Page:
As manufacturers continue to move towards developing global supply chains, they increasingly need to be able to efficiently track all their resources. Effective asset tracking does not merely improve supply chain management, nor is it simply about avoiding inconvenience it also increases productivity, profitability and ultimately a manufacturer’s competitiveness. TM Talks RFID with Zebra Technologies.
What is RFID?
In order for a manufacturer to understand how RFID and bar code technologies could help them improve their business, it is first necessary to understand how the two products differ and which is more suited to an individual company’s needs. RFID stands for radio frequency identification, which is an automatic identification technology that relies on the transmission through radio waves of digital data embedded into tags. It is similar to bar code technology in that it relies on the data that has been embedded into these tags, or “smart labels”, but it uses radio waves to transmit this data instead of optical scans of labels. RFID therefore requires neither the tag nor the label to be actually in view for the information to be read.
RFID vs bar coding
As concepts, bar coding and RFID are quite similar. They are designed to offer swift and reliable asset identification and tracking capabilities which can be used across a wide range of industries. However, due to the comparatively low cost of bar code labels, the development of RFID has so far been slow to pick up. Despite developments in technology that have resulted in more cost-effective production of RFID systems, this has not led to a change in this situation. This is because bar codes and RFID technologies are not designed to be mutually exclusive, nor will one replace the other. They are both enabling technologies with different physical attributes. Bar codes utilize one-way, serialized, and periodic data. RFID utilizes two-way, parallel, and real-time data. They are thus geared to different functions and their use will be entirely dependent on the needs of the company.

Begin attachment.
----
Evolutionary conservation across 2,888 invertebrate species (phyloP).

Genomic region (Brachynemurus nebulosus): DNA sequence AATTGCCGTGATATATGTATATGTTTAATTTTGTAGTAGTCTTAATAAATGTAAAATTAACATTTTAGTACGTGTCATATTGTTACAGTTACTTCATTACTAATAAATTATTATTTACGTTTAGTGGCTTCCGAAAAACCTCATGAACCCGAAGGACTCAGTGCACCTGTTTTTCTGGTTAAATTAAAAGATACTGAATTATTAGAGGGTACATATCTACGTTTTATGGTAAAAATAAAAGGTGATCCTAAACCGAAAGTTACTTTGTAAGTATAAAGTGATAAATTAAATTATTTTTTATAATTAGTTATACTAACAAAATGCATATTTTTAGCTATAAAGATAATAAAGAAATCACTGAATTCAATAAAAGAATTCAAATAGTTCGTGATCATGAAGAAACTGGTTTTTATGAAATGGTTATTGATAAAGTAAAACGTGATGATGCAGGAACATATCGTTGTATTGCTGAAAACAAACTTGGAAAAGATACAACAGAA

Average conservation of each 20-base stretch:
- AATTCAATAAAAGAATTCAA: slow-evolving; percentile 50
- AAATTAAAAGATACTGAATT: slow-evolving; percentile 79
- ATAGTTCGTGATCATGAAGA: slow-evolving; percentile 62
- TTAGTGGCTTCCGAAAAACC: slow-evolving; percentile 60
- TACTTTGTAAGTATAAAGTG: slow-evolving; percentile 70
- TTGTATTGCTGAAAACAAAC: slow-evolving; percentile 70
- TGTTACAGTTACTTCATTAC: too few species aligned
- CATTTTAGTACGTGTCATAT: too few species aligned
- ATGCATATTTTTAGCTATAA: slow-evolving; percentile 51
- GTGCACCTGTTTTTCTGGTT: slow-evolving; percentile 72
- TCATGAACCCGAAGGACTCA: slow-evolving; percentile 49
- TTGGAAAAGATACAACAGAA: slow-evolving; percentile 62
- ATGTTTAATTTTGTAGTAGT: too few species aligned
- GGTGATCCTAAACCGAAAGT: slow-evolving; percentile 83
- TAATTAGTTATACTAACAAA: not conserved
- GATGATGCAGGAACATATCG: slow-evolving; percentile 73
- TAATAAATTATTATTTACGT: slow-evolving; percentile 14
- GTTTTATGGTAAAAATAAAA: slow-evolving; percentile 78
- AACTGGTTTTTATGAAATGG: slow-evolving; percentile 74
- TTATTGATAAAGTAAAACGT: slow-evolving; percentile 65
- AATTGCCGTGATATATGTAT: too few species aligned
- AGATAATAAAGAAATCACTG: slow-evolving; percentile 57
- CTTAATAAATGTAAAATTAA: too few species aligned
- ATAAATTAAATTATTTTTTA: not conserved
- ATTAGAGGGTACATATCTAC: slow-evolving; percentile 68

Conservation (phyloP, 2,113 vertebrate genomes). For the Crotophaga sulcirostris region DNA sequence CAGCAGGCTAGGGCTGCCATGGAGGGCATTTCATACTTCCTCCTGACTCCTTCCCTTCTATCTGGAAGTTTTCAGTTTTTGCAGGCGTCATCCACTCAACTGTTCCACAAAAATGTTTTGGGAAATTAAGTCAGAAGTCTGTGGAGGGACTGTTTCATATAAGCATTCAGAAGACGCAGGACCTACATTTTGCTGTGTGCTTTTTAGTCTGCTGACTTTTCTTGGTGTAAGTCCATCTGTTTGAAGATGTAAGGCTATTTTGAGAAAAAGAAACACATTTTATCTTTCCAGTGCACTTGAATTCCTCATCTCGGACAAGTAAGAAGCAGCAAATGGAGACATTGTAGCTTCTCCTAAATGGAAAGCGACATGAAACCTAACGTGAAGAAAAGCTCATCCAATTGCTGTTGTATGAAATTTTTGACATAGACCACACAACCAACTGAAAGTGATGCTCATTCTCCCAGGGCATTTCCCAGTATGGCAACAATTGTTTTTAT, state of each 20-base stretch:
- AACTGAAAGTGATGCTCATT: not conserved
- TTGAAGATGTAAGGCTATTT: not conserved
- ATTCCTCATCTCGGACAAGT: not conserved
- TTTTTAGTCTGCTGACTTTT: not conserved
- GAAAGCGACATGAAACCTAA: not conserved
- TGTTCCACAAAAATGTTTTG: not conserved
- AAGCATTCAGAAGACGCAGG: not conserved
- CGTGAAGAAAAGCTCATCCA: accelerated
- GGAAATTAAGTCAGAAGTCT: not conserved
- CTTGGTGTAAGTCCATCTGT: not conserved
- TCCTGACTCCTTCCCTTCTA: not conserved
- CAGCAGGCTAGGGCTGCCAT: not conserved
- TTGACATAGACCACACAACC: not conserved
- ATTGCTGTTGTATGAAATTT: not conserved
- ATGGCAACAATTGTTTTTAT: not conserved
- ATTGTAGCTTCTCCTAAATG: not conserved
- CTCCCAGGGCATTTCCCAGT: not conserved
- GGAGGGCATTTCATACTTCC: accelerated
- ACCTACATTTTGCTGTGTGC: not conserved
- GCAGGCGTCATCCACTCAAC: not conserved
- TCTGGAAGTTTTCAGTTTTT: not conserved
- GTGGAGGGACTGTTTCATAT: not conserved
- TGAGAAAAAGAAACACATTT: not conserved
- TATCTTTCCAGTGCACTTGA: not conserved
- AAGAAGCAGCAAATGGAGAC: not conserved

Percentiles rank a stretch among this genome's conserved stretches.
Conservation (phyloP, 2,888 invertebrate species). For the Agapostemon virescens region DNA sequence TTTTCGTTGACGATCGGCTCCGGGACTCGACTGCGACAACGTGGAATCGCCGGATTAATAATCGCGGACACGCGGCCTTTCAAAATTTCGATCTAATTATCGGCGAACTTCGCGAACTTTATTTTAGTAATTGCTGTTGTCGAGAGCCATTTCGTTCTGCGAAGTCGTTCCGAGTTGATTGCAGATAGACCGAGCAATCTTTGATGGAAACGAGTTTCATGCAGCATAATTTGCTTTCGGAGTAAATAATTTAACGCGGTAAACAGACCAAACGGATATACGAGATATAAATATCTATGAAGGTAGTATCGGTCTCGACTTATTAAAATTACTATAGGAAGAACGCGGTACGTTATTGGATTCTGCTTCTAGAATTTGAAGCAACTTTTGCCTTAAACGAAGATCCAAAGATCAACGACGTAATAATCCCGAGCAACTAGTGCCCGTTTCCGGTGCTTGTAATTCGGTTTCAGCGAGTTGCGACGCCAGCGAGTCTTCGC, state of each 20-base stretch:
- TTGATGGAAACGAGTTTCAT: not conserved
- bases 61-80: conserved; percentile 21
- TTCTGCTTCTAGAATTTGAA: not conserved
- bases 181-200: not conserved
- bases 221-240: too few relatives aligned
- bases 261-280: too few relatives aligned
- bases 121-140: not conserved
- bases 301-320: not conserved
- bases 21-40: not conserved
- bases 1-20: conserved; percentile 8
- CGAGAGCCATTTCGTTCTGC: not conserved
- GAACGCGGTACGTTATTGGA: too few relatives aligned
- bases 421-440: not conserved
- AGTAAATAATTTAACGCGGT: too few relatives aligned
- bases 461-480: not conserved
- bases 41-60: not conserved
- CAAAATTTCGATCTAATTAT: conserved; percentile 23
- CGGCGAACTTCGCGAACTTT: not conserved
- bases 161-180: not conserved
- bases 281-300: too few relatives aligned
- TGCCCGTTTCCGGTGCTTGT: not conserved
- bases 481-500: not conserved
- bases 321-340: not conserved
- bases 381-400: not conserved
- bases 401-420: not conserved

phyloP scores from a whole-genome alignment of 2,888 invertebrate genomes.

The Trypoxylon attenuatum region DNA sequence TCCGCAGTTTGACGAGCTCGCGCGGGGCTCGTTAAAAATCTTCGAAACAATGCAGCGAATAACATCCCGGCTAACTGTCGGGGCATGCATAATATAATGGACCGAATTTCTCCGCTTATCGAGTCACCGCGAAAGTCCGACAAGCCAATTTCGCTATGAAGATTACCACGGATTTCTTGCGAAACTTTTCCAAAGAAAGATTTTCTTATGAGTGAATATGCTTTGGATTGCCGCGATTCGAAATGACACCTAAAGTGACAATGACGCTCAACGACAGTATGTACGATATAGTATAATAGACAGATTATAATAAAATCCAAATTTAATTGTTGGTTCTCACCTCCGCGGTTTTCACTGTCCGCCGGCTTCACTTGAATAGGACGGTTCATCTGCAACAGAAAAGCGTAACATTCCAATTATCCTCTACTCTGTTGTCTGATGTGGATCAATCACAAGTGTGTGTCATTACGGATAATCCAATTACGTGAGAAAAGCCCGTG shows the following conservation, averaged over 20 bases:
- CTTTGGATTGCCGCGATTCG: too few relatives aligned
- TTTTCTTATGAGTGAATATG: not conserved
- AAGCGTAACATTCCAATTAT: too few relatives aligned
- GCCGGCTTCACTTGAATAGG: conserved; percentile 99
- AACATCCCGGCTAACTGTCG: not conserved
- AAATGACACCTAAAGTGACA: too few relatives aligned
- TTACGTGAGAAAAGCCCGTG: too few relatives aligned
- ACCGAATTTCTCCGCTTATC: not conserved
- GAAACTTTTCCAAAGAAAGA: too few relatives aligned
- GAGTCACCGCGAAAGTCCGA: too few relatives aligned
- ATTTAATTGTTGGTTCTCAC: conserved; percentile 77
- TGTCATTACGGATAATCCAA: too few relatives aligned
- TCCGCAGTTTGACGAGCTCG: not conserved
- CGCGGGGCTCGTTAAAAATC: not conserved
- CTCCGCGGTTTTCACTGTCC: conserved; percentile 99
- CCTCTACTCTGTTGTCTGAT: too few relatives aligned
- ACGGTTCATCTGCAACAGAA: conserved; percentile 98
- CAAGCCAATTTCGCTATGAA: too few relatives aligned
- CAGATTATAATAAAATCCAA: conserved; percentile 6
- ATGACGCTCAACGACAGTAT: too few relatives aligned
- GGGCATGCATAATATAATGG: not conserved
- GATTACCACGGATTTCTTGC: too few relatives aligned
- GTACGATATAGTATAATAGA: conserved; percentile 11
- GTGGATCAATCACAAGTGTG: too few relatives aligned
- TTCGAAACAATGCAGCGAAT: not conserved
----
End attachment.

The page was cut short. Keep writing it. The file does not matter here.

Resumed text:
Crucially, it is important for companies who are looking into developing these technologies to understand that RFID is supplementary to bar codes. Effective systems should be established using bar codes before the move to RFID takes place. RFID is an enabling technology and in order to extract all the benefits of this technology, fundamental business changes, system changes, and data changes need to take place first. With early adopters, there is evidence that this technology has, however, led to significant improvements in day-to-day business operations.
The benefits to manufacturers
RFID and barcode technology can assist manufacturers in gathering and managing asset information on both a local and a global scale. These technologies can record not only the movements of assets but also provide real-time data on the assets themselves. With wireless transmission of real-time data, the need for costly human intervention is limited.
“Having the ability to swiftly process large amounts of data at long ranges across a big group of items is obviously a massive benefit to manufacturers who are usually dealing with huge quantities of products”, says Richard Powlesland, custom applications and product manager for ard at Zebra Technologies.
According to Powlesland, the type of data that can be embedded in smart labels is almost limitless. “Life cycle information, date of production, manufacturer information, delivery information, batch information – all of these are the kind of data you can include on these tags.” The ability to be able to immediately capture this level of detail is particularly significant for larger manufacturers, who can at any one time be managing tens of thousands of items. Managing this process becomes infinitely complex when one minor mistake can delay an entire manufacturing process, thus delaying the delivery of a product and ultimately resulting in a loss of productivity. Powlesland cites the example of global car manufacturers, which waste over millions of dollars each year simply trying to locate and manage inventory within their supply chains.